September 14th, 2013


Links I found interesting for 14-09-2013



Despite the lack of regular updates, I have been continuing my rewatch of New Who, an episode a day unless other circumstances intervene (eg good weather at the weekend, or taking the car to work so I can't watch on the train). Yesterday I reached the end, so far, of Torchwood, and it's a wet weekend, so it is opportune to write it up properly.

To start with Miracle Day. I had seen only the first couple of episodes when it was first broadcast - summer holidays are not a great time for me to catch up with new shows, what with travel disrupting my usual routine - and it rather failed to grab me. Episode 2, in particular, is almost entirely about a transatlantic plane flight and seemed almost as long, though of course it is only 50 minutes, and then I think I just lost interest partway through episode 3.

It's worth persevering with. Episode 5 (of the ten) is where it really catches fire, if you will excuse the metaphor, with wild sex and pyrotechnics; from then on, Jack and Gwen, with new American colleagues Rex and Esther from the CIA, and orbited uneasily by child-murderer Oswald and various others, try to discover who is behind the sudden absence of death from the world, to an eventual dramatic showdown simultaneously in Argentina and China. It's a global reach for the longest single chunk of narrative in the Whoniverse (unless you count Season 16). I would add that, apart from Episode 3 where I stalled first time round, my favourite parts were those written or co-written by Jane Espenson.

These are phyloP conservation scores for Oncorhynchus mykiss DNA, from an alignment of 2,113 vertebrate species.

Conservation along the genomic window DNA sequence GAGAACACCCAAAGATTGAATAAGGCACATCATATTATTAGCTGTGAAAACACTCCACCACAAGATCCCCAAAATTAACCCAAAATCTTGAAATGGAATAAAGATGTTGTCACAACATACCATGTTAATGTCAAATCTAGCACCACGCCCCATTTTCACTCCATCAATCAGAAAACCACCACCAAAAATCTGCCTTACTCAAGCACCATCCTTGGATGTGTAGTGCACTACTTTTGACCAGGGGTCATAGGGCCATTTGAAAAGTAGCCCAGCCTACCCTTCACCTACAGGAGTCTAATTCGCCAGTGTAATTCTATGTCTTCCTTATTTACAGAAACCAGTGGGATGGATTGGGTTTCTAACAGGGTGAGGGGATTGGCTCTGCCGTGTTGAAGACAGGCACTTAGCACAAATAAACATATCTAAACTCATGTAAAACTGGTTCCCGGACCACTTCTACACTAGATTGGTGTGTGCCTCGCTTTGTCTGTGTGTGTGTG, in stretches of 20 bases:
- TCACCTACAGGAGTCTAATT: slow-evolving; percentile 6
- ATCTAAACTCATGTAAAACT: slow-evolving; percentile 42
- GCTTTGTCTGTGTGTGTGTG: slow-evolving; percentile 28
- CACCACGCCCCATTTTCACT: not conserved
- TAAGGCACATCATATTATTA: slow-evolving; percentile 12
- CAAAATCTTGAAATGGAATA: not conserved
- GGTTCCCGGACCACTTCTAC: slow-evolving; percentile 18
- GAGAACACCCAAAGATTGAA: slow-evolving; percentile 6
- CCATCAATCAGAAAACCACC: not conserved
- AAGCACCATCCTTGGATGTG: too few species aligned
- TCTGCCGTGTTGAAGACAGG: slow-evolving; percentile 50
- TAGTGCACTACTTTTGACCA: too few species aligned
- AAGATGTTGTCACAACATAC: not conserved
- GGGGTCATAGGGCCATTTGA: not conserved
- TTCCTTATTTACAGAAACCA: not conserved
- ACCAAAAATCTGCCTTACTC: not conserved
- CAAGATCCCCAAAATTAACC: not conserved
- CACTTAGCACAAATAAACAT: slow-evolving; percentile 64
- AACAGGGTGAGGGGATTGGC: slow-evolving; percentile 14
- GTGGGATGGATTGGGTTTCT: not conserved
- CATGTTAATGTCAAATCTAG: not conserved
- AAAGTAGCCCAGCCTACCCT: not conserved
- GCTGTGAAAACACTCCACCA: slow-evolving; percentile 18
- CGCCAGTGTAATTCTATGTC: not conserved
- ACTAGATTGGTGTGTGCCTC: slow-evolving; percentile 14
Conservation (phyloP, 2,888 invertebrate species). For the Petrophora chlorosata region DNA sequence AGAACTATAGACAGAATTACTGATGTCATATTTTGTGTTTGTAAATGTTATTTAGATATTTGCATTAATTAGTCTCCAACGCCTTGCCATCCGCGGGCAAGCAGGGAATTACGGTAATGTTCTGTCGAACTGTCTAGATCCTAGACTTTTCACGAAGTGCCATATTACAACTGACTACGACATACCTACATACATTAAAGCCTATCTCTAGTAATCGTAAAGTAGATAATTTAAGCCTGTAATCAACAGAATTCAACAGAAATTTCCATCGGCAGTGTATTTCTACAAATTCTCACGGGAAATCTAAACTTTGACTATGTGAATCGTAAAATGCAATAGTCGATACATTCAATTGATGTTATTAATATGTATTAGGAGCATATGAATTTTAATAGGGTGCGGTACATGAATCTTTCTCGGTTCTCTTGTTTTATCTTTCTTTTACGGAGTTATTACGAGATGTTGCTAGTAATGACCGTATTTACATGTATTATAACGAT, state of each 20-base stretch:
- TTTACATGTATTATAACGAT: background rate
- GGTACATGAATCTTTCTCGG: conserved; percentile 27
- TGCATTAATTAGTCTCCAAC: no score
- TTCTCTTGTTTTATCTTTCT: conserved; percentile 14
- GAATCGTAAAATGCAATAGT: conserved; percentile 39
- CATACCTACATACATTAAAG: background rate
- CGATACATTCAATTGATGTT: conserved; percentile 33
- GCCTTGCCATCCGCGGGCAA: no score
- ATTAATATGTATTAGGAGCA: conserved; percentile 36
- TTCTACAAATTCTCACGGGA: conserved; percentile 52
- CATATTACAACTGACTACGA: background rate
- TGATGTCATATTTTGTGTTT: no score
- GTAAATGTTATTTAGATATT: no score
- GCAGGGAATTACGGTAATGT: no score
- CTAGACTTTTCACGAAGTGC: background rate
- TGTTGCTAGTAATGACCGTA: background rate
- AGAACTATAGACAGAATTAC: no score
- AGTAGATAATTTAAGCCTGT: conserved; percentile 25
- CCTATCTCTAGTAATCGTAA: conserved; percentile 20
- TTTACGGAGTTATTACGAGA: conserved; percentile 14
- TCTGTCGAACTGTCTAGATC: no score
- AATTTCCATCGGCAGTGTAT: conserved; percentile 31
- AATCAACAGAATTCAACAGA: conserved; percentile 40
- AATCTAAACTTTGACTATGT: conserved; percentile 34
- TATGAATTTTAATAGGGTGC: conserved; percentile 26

It also sees Torchwood come closest to the core concept of some of the best Who stories - the charming quasi-immortal hero, with his girl sidekick from a different culture, helps a small team of dedicated locals to confront the sinister forces of Big Business and government. Of course it isn't quite the same as Who - it turns out that Jack's long-ago relationship with an Italian chap is part of the key to the problem - but it does tick some of the boxes as well as providing entertaining script, acting and effects. The very last words are one of Jack's new American friends asking him, "What the hell did you do to me?" and the viewer who has enjoyed the accelerating rollercoaster of the last few episodes may well ask the same.